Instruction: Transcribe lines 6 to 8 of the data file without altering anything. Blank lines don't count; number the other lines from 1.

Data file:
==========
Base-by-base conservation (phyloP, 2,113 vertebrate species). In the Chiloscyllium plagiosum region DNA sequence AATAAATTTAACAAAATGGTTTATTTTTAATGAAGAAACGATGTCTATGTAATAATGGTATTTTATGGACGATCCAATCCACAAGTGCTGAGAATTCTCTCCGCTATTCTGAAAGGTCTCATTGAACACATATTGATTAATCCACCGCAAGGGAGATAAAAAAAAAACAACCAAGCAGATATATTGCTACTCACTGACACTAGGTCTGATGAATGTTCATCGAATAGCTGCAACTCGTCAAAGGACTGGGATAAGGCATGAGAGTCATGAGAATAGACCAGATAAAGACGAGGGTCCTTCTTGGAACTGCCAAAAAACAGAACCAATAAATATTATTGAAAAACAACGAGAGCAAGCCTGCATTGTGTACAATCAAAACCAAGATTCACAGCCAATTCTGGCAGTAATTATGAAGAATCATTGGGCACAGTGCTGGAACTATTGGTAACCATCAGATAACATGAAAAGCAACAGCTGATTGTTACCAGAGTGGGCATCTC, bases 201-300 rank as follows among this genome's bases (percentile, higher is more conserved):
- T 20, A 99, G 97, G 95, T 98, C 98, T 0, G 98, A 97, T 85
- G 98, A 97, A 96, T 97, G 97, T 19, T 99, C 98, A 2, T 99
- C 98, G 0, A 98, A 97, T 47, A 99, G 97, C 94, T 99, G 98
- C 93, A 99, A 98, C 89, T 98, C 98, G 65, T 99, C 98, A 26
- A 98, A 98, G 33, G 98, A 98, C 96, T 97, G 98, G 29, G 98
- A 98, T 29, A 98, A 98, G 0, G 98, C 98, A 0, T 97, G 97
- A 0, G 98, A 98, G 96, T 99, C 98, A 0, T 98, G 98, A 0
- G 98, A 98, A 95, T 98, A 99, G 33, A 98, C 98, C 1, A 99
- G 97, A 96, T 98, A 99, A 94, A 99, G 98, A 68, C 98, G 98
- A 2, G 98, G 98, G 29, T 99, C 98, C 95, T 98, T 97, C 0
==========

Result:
- A 98, A 98, G 33, G 98, A 98, C 96, T 97, G 98, G 29, G 98
- A 98, T 29, A 98, A 98, G 0, G 98, C 98, A 0, T 97, G 97
- A 0, G 98, A 98, G 96, T 99, C 98, A 0, T 98, G 98, A 0